This Day In History: February 12th
After a deadly race riot in Springfield, Illinois, turned the city upside down, activists truly recognized the need for an organization that would address racial justice. The solution to this need proved to be the National Association for the Advancement of Colored People (NAACP).
The Springfield Riot of 1908 appalled white liberals including Mary White Ovington, Oswald Garrison Villard, William English Walling and Dr. Henry Moscowitz who issued a call for a meeting to discuss racial tensions. More than 50 people attended the meeting and voices from the African-American community included W. E. B. Du Bois, Ida B. Wells-Barnett and Mary Church Terrell.
On February 12, 1909, the NAACP was officially underway and sought to secure the rights guaranteed in the 13th, 14th, and 15th Amendments to the United States Constitution for all people. The mission of the organization was also to achieve political, educational, social and economic equality.
The NAACP established its national office in New York City in 1910 and Moorfield Storey served as its first president. With the direction of W.E.B. Du Bois, the NAACP launched The Crisis magazine the same year. The magazine published intellectual and artistic work from African-Americans, and it became a popular voice of the Harlem Renaissance.
By 1913, the organization had offices in cities such as Boston, MA, Baltimore, MD, Kansas City, MO, St. Louis, MO, Washington, D.C., and Detroit, MI. Membership grew rapidly under the leadership of Joel Spingarn and the organization expanded to more than 300 local chapters.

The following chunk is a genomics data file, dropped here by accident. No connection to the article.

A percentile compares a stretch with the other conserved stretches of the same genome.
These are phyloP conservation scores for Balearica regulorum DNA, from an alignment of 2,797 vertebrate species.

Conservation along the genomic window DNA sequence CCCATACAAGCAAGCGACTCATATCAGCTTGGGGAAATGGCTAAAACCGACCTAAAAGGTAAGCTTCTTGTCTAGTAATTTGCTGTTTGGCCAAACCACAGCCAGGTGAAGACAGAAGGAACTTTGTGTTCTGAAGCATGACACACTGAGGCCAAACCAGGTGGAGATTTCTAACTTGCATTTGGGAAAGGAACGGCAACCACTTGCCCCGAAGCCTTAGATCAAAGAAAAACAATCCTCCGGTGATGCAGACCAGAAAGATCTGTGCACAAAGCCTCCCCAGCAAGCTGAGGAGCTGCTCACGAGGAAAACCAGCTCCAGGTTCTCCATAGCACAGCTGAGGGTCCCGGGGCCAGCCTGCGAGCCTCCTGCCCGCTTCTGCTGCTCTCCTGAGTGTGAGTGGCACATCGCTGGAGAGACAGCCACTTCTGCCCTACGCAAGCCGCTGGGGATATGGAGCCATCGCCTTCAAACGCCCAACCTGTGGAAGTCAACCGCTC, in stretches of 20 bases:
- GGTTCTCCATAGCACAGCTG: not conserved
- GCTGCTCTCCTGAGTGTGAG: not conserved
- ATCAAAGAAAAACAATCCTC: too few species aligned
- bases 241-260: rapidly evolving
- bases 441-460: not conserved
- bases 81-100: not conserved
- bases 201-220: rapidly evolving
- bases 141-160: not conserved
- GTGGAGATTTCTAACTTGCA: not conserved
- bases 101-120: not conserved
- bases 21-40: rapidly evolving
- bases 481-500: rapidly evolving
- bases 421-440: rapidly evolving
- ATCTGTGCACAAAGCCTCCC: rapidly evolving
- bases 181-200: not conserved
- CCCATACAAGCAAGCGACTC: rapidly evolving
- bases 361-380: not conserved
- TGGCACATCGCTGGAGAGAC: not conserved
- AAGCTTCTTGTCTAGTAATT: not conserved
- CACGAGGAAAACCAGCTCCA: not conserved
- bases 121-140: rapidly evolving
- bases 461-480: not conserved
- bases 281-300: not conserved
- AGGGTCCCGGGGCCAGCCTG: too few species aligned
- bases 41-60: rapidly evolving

When the Great Depression struck in the 1930s, the organization decided to focus on economic justice. The NAACP was able to work with President Franklin D. Roosevelt to open jobs for the African-American community. Roosevelt also set up a Fair Employment Practices Committee (FEPC) to ensure compliance.
The NAACP also established the Legal Defense and Educational Fund which was headed by Thurgood Marshall. The organization won a major victory with the Brown v. Board of Education decision to end segregation of public schools. The Washington, D.C bureau was instrumental in the integration of the armed forces, the passage of the Civil Rights Acts (1957, 1964, and 1968) and the Voting Rights Act of 1965.
Despite changes in leadership over the years, the organization has remained a leading advocate for the rights of the African-American community. From protesting mass murders and social injustice to major legal victories and legislation, the NAACP was a catalyst for change and served as an example for the other activist organizations to follow.